Hon. Diane Bellemare (Legislative Deputy to the Government Representative in the Senate): Honourable senators, pursuant to rule 4-13(3), I would like to inform the Senate that as we proceed with Government Business, the Senate will address the items in the following order: second reading of Bill S-6, followed by all remaining items in the order that they appear on the Order Paper.


Canada-Madagascar Tax Convention Bill, 2018

Second Reading—Debate Adjourned

Hon. Stephen Greene moved second reading of Bill S-6, An Act to implement the Convention between Canada and the Republic of Madagascar for the avoidance of double taxation and the prevention of fiscal evasion with respect to taxes on income.

He said: Honourable senators, I rise today to sponsor Bill S-6, An Act to implement the Convention between Canada and the Republic of Madagascar for the avoidance of double taxation and the prevention of fiscal evasion with respect to taxes on income.

What we have before us today is fairly simple, namely, that Canadians residing in Madagascar, as well as Canadians receiving income from business in Madagascar, will not be forced to pay taxes twice, and vice versa.

Colleagues are likely wondering why a Canadian would have to worry about paying taxes in two jurisdictions, and the simple answer is that generally they don’t. The Income Tax Act allows for various credits for foreign taxes paid based on global income, meaning a Canadian who receives income from abroad while residing in Canada is eligible to claim credits with the CRA for taxes paid elsewhere. But if a Canadian resident elsewhere received income sourced in Canada, the jurisdiction in which they are resident may not give credits for taxes paid to Canada.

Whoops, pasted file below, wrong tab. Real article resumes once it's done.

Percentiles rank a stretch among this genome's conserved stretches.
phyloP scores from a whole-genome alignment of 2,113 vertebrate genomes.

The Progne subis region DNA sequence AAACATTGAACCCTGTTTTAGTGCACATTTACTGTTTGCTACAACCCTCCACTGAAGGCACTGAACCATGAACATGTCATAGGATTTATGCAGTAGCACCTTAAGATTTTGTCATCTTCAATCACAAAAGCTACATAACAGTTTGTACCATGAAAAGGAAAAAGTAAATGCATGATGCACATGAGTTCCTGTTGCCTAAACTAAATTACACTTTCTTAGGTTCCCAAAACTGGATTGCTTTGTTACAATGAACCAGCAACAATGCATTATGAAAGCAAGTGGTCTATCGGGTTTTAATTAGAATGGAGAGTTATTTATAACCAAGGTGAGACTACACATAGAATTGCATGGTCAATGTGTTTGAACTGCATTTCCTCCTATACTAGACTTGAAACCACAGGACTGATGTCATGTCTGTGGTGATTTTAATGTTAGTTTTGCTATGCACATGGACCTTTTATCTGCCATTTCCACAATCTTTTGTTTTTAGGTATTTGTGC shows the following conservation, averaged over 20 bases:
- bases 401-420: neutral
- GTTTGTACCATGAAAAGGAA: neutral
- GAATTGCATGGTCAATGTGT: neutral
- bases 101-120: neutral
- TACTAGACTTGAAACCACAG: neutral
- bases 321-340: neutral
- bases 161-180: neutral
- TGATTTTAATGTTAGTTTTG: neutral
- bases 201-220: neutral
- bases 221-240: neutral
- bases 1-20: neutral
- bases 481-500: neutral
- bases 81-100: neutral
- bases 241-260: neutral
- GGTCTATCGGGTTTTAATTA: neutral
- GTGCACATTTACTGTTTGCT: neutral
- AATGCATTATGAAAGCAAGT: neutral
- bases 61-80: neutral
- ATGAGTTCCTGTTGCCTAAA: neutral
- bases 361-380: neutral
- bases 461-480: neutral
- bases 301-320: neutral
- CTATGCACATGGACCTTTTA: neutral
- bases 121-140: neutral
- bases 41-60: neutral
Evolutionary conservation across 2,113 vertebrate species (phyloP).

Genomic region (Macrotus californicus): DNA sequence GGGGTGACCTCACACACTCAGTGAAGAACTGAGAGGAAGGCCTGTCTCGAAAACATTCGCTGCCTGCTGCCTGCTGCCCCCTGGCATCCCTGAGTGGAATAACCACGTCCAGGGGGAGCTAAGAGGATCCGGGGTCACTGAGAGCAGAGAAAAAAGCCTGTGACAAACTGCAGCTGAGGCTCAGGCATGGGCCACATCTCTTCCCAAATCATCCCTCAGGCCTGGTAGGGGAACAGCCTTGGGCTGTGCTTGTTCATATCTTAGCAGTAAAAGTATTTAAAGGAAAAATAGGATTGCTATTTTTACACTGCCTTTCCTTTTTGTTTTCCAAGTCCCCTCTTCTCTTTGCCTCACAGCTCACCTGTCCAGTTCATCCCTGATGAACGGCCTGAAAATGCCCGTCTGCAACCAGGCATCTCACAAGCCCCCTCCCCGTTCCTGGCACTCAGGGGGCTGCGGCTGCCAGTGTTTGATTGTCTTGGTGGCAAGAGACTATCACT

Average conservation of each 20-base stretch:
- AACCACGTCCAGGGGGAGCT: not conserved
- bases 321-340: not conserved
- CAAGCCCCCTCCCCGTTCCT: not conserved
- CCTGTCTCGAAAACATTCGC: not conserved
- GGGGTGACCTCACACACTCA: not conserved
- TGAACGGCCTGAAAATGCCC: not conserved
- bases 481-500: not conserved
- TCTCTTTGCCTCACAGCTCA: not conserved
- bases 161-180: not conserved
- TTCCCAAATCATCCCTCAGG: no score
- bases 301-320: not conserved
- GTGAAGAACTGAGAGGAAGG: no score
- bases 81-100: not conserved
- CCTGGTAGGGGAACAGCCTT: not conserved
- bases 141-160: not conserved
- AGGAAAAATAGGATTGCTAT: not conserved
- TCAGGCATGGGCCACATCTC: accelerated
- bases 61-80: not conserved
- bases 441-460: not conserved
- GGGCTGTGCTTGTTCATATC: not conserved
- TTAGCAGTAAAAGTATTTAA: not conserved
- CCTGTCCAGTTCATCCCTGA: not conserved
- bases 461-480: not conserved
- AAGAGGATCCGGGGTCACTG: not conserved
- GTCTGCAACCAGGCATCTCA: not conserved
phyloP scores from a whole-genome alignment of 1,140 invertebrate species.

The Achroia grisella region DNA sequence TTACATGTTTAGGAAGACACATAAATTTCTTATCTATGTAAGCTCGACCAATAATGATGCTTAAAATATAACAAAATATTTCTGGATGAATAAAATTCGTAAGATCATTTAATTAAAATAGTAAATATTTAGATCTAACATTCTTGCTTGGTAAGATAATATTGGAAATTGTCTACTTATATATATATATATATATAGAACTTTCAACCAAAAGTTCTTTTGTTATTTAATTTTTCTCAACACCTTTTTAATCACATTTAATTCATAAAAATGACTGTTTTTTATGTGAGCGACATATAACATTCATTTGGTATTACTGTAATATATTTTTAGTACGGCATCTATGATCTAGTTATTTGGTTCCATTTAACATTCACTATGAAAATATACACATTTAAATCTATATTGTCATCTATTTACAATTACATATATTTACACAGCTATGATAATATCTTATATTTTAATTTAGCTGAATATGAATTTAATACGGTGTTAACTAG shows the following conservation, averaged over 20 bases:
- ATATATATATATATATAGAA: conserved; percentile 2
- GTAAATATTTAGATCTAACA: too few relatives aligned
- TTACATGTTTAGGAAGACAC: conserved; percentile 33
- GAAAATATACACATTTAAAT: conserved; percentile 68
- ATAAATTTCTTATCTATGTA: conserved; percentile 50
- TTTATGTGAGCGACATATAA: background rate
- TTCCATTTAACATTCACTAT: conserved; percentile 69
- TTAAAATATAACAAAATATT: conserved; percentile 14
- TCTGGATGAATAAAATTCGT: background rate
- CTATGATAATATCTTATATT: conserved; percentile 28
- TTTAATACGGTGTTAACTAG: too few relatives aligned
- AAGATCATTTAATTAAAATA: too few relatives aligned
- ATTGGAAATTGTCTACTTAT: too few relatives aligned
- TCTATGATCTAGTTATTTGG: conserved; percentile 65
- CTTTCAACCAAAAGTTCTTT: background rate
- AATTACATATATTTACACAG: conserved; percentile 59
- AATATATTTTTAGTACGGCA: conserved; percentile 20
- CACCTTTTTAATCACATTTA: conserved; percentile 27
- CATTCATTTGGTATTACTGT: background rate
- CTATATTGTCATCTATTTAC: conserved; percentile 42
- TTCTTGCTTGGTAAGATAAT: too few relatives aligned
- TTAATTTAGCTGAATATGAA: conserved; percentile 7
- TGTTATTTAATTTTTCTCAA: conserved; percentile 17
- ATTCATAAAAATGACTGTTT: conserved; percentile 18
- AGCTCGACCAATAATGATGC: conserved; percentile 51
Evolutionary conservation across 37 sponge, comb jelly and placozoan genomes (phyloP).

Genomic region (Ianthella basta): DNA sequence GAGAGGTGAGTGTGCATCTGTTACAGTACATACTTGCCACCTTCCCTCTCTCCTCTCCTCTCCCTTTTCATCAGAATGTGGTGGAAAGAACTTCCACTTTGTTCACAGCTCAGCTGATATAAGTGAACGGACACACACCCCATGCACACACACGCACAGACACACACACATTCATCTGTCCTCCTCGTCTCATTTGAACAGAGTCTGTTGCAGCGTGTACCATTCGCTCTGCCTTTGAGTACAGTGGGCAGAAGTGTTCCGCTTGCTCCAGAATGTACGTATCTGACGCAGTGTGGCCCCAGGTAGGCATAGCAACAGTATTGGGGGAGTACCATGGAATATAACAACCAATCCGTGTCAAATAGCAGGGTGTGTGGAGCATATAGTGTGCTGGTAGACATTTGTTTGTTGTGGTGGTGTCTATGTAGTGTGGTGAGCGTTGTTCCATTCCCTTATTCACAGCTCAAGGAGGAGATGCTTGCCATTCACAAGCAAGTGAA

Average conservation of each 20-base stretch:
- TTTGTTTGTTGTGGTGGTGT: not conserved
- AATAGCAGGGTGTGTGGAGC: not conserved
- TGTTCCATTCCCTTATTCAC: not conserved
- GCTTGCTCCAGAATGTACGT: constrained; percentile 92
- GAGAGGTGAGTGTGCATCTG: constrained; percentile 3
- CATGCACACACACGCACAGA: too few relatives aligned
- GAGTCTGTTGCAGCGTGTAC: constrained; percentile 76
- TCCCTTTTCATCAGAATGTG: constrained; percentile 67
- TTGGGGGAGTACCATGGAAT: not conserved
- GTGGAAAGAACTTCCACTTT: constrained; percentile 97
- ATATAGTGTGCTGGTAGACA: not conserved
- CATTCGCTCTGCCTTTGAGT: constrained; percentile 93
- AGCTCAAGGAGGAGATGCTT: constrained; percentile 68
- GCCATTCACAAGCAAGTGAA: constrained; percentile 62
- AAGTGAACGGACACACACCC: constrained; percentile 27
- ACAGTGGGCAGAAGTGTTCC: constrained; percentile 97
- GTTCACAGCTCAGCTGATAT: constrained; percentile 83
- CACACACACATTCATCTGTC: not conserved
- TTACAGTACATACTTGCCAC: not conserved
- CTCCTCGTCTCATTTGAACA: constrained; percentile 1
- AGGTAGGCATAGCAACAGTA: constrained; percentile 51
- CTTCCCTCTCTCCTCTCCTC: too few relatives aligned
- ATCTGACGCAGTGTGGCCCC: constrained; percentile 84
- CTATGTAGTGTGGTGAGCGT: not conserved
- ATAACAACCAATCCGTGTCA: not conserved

That is why successive Canadian governments have sought treaties with various countries to avoid the double taxation of Canadians.

Canada is not alone in this endeavour. Many other countries seek double taxation avoidance treaties, so much so that the Organisation for Economic Co-operation and Development has a model tax treaty template.

Ladies and gentlemen, this bill follows the OECD model template and sets out the parameters in which each country may tax income received from the other. And in the cases where Canadian tax rates, as set by the Income Tax Act, are higher, this new legislation would prevail.

The average Canadian who receives income from Madagascar would still file their tax return with the CRA. The CRA would then communicate with the Madagascar government via the various information exchange provisions to ensure the accuracy of the tax filing.

That brings up a very important part of this treaty: the ability to share information.

Senators will know of various colleagues’ efforts to combat tax fraud, fiscal evasion and money laundering — notably, the efforts of Senator Downe and of the Banking Committee’s 2012-13 review of the Proceeds of Crime (Money Laundering) and Terrorist Financing Act under chairman Senator Gerstein, a senator I still miss.

Now, I’m in no way saying that Madagascar is a haven for such things. In fact, I have no evidence that it plays any role in such activities, but unfortunately there are such activities ongoing almost everywhere in the world, and the more information that is available to the government, the greater the effort that can be made to combat those activities.

In conclusion, allow me to give senators some context as to why Madagascar and why now.